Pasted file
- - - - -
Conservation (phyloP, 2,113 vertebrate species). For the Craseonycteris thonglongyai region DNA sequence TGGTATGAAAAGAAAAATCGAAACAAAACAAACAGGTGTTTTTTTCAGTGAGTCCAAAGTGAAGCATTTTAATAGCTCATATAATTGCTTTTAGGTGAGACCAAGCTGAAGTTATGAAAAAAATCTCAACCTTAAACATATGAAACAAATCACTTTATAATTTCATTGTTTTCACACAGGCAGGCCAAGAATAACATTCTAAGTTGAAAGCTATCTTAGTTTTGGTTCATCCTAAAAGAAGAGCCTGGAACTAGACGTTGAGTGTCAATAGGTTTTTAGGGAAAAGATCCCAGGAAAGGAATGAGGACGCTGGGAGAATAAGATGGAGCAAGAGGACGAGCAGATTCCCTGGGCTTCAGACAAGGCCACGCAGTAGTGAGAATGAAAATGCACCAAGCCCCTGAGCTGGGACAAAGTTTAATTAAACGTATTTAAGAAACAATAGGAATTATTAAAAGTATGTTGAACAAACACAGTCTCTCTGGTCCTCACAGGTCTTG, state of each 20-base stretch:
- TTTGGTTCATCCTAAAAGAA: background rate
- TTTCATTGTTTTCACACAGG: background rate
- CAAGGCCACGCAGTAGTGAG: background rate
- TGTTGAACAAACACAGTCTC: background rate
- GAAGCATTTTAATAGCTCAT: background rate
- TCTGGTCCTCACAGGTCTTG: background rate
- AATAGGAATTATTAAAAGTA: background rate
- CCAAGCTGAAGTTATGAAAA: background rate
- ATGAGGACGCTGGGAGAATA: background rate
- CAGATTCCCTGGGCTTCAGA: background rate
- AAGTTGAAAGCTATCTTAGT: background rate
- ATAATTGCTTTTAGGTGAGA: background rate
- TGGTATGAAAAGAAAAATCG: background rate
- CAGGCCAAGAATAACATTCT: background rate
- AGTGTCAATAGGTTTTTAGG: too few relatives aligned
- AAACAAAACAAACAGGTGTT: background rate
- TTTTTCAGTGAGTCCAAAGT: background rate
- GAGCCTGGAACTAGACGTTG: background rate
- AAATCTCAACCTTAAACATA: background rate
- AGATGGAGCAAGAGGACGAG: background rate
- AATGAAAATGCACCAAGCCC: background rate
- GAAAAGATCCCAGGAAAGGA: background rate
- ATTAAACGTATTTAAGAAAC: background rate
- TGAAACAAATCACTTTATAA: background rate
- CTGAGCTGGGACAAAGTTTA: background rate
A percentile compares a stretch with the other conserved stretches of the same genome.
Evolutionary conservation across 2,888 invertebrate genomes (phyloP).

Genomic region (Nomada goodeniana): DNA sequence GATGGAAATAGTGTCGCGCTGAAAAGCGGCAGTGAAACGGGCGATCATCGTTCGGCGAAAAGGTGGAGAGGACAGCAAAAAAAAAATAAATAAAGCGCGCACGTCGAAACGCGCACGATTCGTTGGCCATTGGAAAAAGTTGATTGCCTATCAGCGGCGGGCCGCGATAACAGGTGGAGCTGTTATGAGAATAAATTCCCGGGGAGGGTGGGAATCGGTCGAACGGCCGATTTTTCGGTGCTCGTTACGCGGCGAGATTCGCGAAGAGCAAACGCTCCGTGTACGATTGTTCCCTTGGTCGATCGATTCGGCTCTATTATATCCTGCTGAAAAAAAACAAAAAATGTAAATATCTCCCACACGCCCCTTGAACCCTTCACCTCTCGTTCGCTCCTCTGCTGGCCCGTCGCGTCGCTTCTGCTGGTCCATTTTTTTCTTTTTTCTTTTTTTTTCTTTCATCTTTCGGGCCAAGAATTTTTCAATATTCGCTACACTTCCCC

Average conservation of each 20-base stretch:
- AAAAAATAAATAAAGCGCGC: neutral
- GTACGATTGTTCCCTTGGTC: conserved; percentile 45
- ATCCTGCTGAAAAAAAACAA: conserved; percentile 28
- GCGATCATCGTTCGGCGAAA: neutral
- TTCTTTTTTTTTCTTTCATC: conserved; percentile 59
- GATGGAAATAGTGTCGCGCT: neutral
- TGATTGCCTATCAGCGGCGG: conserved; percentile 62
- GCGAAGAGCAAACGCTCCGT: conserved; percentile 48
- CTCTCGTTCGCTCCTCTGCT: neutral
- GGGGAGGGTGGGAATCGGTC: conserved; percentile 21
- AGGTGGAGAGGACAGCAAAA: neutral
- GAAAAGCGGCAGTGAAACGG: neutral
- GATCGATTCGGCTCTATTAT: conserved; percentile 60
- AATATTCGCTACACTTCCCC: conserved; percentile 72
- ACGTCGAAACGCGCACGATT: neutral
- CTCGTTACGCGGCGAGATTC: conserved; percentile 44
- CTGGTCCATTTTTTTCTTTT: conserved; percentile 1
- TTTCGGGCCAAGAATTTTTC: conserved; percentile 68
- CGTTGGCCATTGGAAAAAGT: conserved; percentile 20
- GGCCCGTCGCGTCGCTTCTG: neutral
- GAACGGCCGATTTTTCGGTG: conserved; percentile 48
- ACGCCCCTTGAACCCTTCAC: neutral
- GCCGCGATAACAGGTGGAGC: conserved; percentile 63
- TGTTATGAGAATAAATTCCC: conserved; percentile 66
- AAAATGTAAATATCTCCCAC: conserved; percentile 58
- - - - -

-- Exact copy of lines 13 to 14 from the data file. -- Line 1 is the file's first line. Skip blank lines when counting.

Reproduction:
- ATAATTGCTTTTAGGTGAGA: background rate
- TGGTATGAAAAGAAAAATCG: background rate